return keyword is used in functions. The
return keyword exits a function and returns a specified value.
return allows local values to be carried out of the scope of a function and be used in the rest of the program.
Functions are blocks of instructions that perform a specific task in programming. Once a function has been declared, it can be reused multiple times. The main benefit of using functions is that it can reduce the number of lines of code you write because you can reuse common functions multiple times over.
When you’re working with functions in Python, you will encounter the
return statement, which is used to return values from a function.
In this tutorial, we are going to discuss how the
return statement works, and how it can be used to return values within a Python function. We will also explore a few examples of the
return statement being used in a function.
Python Function Refresher
Python includes a number of built-in functions—such as
len()—which perform specific tasks. In addition, you can also declare your own functions which can be used to proclaim a specific block of code that can be reused throughout your program.
In Python, user-defined functions are declared using the
def keyword. After using the
def keyword, you should state the name of your function, followed by a set of parentheses which can hold the parameters that your function will hold.
Here’s the syntax for declaring a function in Python:
Let’s explore an example of a basic function in Python. Let’s say that we are the owner of a bakery and we want to write a function that prints
Welcome, we’re open! to the console. We want this code to be in a function because we intend to use it multiple times. Here’s an example of a function that would accomplish this task:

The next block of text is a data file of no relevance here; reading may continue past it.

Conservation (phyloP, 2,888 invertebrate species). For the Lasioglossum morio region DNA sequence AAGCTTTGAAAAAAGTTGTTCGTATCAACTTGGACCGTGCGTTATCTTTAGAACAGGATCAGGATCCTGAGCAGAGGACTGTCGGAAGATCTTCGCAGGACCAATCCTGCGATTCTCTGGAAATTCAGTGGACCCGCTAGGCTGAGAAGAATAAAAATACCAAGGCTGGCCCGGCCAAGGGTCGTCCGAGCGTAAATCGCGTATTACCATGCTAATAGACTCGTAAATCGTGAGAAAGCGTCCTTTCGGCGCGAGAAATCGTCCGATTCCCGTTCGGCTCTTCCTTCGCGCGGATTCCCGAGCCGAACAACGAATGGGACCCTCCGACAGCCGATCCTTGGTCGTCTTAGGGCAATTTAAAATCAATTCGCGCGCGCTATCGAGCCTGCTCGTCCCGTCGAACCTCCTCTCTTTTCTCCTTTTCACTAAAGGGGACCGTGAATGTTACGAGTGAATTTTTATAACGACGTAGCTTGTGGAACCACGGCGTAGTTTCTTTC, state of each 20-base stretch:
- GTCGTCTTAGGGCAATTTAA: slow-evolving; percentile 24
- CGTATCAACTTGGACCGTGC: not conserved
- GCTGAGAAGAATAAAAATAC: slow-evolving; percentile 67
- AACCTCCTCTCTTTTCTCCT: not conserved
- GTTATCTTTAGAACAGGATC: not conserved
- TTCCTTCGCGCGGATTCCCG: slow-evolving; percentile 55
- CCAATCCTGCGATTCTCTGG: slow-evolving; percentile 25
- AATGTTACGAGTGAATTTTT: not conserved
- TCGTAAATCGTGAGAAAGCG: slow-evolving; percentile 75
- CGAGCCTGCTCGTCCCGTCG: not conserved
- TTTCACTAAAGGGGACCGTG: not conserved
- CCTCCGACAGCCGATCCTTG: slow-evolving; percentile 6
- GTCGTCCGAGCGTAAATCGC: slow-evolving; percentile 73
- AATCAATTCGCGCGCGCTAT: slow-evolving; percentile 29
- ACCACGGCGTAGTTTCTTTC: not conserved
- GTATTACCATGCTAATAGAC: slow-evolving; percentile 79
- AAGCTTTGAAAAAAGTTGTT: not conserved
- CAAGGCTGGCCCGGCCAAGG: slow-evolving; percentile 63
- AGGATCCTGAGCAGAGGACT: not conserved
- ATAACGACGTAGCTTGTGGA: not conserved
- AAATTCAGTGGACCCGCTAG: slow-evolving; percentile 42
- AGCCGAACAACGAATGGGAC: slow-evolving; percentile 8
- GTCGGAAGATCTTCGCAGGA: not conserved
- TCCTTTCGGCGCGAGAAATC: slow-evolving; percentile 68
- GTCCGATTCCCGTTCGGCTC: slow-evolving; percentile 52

def printWelcomeMessage(): print("Welcome, we're open!")
If we execute our program, nothing will happen. This is because we have not yet called our function. In order to see our welcome message, we need to call our function using
printWelcomeMessage() like this:
Our code returns:
Welcome, we're open!
In this example, we have printed out a string to the console. But what if we want to return a value that can be used in our program? That’s where the
return keyword comes in.
return keyword can be used to exit a function and return a particular value.
This is useful because it allows us to process data within a function, then return it so that we can use that data throughout our program. Data processed within a function is only accessible within the function—it has what is called
local scope—unless you use the
return statement to send the data elsewhere in the program.
Here’s the syntax for the return keyword:
def example_function(): return "Example"
return keyword can appear anywhere within a function, and when the code executes the return statement, the function will be exited.
The return statement is usually used to return a value to the rest of the program, but it can also be used alone. If no expression is defined after the return statement,
None will automatically be returned. Here’s an example of this in action:
def example_function(): return example_function()